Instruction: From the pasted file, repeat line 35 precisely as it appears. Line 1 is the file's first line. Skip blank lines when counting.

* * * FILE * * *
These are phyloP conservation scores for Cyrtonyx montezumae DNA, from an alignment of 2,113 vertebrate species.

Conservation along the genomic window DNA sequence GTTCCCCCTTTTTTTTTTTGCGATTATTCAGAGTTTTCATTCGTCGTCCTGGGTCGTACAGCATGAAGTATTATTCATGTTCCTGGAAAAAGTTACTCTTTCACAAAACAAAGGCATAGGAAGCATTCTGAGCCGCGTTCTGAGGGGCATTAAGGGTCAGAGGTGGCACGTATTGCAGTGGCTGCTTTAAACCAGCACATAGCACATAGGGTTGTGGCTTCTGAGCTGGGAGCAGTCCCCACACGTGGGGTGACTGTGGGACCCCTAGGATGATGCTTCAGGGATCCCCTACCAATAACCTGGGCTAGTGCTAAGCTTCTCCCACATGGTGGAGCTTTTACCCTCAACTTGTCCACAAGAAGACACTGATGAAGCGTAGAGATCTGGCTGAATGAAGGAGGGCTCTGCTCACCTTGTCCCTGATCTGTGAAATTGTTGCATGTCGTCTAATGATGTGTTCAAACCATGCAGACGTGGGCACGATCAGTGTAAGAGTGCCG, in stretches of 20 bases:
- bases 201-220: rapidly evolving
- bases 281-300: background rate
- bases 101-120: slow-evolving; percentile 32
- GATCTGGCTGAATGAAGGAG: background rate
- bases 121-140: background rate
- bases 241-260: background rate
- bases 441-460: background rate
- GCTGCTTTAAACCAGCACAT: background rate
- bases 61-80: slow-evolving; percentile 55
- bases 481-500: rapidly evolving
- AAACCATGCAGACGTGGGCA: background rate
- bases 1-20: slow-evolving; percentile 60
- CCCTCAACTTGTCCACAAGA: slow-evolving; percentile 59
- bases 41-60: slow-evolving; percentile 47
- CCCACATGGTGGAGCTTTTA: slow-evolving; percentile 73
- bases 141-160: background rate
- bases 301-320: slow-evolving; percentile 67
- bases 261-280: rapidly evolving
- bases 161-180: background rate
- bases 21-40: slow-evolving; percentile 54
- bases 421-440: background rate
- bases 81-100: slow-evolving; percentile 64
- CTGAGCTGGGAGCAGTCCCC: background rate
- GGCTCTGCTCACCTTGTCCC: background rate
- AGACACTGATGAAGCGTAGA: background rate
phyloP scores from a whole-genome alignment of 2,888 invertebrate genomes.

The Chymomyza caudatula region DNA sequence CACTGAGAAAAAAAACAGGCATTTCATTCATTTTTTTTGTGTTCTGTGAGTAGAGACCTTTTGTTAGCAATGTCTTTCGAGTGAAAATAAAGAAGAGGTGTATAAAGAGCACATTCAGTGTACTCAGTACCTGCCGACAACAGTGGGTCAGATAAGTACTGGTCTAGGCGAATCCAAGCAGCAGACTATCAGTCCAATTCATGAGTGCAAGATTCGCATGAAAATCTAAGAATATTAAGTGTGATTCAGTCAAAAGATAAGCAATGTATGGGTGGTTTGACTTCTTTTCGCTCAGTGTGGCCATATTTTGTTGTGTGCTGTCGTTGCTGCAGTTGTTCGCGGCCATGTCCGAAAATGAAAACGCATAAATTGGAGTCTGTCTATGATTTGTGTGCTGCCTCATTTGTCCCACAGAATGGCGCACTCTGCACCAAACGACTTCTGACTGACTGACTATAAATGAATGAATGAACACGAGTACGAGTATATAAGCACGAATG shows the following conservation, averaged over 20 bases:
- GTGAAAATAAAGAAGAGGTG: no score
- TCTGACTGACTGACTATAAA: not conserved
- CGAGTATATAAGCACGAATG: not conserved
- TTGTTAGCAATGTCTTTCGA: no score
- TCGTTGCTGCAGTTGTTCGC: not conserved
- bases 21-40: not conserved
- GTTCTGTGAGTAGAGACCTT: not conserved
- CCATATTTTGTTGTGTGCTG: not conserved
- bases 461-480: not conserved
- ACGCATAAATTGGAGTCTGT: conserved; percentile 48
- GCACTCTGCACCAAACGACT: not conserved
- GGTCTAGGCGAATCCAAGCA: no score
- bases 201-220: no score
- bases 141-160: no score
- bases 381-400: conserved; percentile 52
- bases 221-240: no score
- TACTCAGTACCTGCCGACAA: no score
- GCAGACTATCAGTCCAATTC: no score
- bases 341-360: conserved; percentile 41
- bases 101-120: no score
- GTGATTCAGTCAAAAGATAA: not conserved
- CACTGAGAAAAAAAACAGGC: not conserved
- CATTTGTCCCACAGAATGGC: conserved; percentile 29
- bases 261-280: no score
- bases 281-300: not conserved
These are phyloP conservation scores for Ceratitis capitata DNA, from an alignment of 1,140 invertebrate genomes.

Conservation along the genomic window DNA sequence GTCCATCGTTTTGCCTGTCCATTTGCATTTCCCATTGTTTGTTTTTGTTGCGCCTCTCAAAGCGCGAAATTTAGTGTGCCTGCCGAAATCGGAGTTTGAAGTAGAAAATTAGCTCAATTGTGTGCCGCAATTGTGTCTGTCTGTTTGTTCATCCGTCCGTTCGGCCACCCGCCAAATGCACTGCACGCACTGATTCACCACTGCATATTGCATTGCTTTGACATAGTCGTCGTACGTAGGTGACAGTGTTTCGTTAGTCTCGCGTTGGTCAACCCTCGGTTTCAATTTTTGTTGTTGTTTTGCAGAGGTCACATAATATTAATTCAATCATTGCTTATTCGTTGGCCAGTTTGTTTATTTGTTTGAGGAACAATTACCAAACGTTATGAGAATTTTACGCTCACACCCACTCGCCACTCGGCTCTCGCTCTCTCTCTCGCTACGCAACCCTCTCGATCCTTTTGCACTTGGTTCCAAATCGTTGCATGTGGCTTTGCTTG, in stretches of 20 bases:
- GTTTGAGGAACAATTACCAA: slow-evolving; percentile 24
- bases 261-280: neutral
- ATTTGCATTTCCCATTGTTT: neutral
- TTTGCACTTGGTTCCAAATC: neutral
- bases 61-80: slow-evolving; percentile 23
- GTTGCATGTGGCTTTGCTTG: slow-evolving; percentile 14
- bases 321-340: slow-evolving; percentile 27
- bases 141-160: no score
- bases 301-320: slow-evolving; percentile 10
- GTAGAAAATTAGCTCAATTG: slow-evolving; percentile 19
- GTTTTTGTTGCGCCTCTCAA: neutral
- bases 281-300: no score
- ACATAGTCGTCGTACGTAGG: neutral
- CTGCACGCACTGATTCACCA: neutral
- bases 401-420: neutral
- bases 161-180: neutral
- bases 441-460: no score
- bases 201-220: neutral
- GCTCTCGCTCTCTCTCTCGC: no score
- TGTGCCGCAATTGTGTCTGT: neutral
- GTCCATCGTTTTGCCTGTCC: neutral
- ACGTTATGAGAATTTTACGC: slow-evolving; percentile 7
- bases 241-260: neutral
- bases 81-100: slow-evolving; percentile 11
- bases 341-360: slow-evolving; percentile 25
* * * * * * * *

- bases 21-40: not conserved